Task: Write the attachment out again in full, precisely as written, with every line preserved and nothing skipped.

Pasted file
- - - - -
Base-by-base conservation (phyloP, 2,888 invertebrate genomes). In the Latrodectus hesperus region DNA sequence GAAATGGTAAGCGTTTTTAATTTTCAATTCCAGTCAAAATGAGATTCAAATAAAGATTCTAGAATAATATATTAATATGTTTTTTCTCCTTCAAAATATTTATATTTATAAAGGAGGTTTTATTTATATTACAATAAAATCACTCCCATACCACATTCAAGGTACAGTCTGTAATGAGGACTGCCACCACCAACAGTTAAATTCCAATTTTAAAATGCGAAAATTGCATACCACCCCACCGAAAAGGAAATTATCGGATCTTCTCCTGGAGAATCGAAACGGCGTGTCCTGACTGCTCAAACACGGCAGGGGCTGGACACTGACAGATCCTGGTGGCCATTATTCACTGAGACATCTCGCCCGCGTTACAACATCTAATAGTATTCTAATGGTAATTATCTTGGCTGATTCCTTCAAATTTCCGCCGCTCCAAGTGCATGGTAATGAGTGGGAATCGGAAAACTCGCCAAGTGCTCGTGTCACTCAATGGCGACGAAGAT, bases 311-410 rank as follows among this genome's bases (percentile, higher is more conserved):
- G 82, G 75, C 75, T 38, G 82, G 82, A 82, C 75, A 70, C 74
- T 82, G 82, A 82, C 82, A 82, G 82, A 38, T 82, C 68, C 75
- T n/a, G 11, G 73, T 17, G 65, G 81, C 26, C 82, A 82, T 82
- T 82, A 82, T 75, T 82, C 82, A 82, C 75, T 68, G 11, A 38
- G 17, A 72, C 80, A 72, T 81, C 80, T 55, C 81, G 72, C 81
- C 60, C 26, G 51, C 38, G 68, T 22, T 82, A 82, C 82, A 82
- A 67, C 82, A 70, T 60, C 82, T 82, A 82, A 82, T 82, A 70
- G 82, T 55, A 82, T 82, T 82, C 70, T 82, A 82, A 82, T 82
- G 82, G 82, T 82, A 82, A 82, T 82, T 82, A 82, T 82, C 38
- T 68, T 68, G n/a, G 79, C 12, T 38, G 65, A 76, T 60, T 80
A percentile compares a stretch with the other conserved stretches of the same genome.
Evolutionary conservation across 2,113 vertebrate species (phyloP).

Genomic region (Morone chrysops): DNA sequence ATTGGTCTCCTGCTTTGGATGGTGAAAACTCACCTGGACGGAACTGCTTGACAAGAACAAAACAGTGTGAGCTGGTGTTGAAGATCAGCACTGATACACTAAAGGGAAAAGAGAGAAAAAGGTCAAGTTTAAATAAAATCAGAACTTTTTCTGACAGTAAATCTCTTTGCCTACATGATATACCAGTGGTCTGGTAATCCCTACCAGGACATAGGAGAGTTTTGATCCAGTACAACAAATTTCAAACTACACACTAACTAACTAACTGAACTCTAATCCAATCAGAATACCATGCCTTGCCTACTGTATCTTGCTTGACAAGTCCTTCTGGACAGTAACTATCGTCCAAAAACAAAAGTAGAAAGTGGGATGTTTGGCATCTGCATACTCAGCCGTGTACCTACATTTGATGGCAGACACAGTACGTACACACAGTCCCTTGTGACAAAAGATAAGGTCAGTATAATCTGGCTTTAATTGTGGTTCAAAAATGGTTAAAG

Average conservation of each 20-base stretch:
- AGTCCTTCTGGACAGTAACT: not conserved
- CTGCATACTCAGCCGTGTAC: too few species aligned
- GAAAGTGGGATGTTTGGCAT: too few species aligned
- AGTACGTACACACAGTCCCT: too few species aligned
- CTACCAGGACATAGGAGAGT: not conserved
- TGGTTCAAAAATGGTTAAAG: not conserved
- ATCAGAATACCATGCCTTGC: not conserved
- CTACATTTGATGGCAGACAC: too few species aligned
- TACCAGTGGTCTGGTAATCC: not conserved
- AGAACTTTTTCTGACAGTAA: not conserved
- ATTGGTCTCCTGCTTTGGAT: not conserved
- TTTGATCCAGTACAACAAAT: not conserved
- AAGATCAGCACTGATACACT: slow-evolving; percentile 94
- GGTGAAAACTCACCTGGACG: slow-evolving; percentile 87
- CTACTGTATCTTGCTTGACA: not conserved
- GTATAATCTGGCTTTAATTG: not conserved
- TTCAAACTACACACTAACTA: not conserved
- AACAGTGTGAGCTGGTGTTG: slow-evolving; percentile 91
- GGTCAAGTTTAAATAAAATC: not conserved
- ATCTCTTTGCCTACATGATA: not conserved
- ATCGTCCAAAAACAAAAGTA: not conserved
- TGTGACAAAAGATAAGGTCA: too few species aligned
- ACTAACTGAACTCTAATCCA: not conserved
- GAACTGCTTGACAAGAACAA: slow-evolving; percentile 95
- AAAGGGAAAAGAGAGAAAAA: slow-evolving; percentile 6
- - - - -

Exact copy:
Base-by-base conservation (phyloP, 2,888 invertebrate genomes). In the Latrodectus hesperus region DNA sequence GAAATGGTAAGCGTTTTTAATTTTCAATTCCAGTCAAAATGAGATTCAAATAAAGATTCTAGAATAATATATTAATATGTTTTTTCTCCTTCAAAATATTTATATTTATAAAGGAGGTTTTATTTATATTACAATAAAATCACTCCCATACCACATTCAAGGTACAGTCTGTAATGAGGACTGCCACCACCAACAGTTAAATTCCAATTTTAAAATGCGAAAATTGCATACCACCCCACCGAAAAGGAAATTATCGGATCTTCTCCTGGAGAATCGAAACGGCGTGTCCTGACTGCTCAAACACGGCAGGGGCTGGACACTGACAGATCCTGGTGGCCATTATTCACTGAGACATCTCGCCCGCGTTACAACATCTAATAGTATTCTAATGGTAATTATCTTGGCTGATTCCTTCAAATTTCCGCCGCTCCAAGTGCATGGTAATGAGTGGGAATCGGAAAACTCGCCAAGTGCTCGTGTCACTCAATGGCGACGAAGAT, bases 311-410 rank as follows among this genome's bases (percentile, higher is more conserved):
- G 82, G 75, C 75, T 38, G 82, G 82, A 82, C 75, A 70, C 74
- T 82, G 82, A 82, C 82, A 82, G 82, A 38, T 82, C 68, C 75
- T n/a, G 11, G 73, T 17, G 65, G 81, C 26, C 82, A 82, T 82
- T 82, A 82, T 75, T 82, C 82, A 82, C 75, T 68, G 11, A 38
- G 17, A 72, C 80, A 72, T 81, C 80, T 55, C 81, G 72, C 81
- C 60, C 26, G 51, C 38, G 68, T 22, T 82, A 82, C 82, A 82
- A 67, C 82, A 70, T 60, C 82, T 82, A 82, A 82, T 82, A 70
- G 82, T 55, A 82, T 82, T 82, C 70, T 82, A 82, A 82, T 82
- G 82, G 82, T 82, A 82, A 82, T 82, T 82, A 82, T 82, C 38
- T 68, T 68, G n/a, G 79, C 12, T 38, G 65, A 76, T 60, T 80
A percentile compares a stretch with the other conserved stretches of the same genome.
Evolutionary conservation across 2,113 vertebrate species (phyloP).

Genomic region (Morone chrysops): DNA sequence ATTGGTCTCCTGCTTTGGATGGTGAAAACTCACCTGGACGGAACTGCTTGACAAGAACAAAACAGTGTGAGCTGGTGTTGAAGATCAGCACTGATACACTAAAGGGAAAAGAGAGAAAAAGGTCAAGTTTAAATAAAATCAGAACTTTTTCTGACAGTAAATCTCTTTGCCTACATGATATACCAGTGGTCTGGTAATCCCTACCAGGACATAGGAGAGTTTTGATCCAGTACAACAAATTTCAAACTACACACTAACTAACTAACTGAACTCTAATCCAATCAGAATACCATGCCTTGCCTACTGTATCTTGCTTGACAAGTCCTTCTGGACAGTAACTATCGTCCAAAAACAAAAGTAGAAAGTGGGATGTTTGGCATCTGCATACTCAGCCGTGTACCTACATTTGATGGCAGACACAGTACGTACACACAGTCCCTTGTGACAAAAGATAAGGTCAGTATAATCTGGCTTTAATTGTGGTTCAAAAATGGTTAAAG

Average conservation of each 20-base stretch:
- AGTCCTTCTGGACAGTAACT: not conserved
- CTGCATACTCAGCCGTGTAC: too few species aligned
- GAAAGTGGGATGTTTGGCAT: too few species aligned
- AGTACGTACACACAGTCCCT: too few species aligned
- CTACCAGGACATAGGAGAGT: not conserved
- TGGTTCAAAAATGGTTAAAG: not conserved
- ATCAGAATACCATGCCTTGC: not conserved
- CTACATTTGATGGCAGACAC: too few species aligned
- TACCAGTGGTCTGGTAATCC: not conserved
- AGAACTTTTTCTGACAGTAA: not conserved
- ATTGGTCTCCTGCTTTGGAT: not conserved
- TTTGATCCAGTACAACAAAT: not conserved
- AAGATCAGCACTGATACACT: slow-evolving; percentile 94
- GGTGAAAACTCACCTGGACG: slow-evolving; percentile 87
- CTACTGTATCTTGCTTGACA: not conserved
- GTATAATCTGGCTTTAATTG: not conserved
- TTCAAACTACACACTAACTA: not conserved
- AACAGTGTGAGCTGGTGTTG: slow-evolving; percentile 91
- GGTCAAGTTTAAATAAAATC: not conserved
- ATCTCTTTGCCTACATGATA: not conserved
- ATCGTCCAAAAACAAAAGTA: not conserved
- TGTGACAAAAGATAAGGTCA: too few species aligned
- ACTAACTGAACTCTAATCCA: not conserved
- GAACTGCTTGACAAGAACAA: slow-evolving; percentile 95
- AAAGGGAAAAGAGAGAAAAA: slow-evolving; percentile 6